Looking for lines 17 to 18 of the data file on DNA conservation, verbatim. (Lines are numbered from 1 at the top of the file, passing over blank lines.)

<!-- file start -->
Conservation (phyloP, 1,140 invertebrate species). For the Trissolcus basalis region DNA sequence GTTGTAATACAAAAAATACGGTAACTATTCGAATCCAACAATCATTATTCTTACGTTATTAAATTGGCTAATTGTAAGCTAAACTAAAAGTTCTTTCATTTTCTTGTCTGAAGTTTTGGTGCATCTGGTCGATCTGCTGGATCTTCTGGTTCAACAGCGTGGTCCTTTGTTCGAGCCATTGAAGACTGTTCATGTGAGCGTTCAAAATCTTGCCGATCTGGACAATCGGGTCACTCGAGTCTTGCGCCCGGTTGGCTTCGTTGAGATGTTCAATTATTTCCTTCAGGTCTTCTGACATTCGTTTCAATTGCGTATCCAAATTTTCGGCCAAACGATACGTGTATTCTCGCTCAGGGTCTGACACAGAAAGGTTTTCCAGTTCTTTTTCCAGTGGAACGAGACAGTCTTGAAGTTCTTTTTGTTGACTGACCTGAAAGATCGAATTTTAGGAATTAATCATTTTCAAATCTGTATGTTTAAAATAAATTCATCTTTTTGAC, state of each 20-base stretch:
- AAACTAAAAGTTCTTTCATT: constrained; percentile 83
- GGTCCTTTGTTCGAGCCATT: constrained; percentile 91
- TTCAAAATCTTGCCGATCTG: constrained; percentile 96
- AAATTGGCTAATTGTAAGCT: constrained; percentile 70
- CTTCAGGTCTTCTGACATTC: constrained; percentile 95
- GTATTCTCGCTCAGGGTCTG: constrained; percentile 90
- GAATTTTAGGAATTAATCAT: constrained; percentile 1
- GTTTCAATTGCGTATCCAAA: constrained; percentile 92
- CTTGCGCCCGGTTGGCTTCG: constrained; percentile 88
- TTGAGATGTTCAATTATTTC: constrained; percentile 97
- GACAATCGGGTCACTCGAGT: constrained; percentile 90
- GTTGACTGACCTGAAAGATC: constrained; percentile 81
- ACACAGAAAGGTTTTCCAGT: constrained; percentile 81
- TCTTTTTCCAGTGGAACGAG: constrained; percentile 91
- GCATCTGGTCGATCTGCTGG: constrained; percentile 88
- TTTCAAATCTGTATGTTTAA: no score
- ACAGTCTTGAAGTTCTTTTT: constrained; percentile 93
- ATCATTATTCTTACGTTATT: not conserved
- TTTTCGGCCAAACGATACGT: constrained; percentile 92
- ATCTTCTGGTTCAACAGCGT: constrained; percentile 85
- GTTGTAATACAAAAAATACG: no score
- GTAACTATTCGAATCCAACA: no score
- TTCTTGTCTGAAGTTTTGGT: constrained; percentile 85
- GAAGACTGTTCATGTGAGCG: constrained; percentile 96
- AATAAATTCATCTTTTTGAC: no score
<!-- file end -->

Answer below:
- TTTCAAATCTGTATGTTTAA: no score
- ACAGTCTTGAAGTTCTTTTT: constrained; percentile 93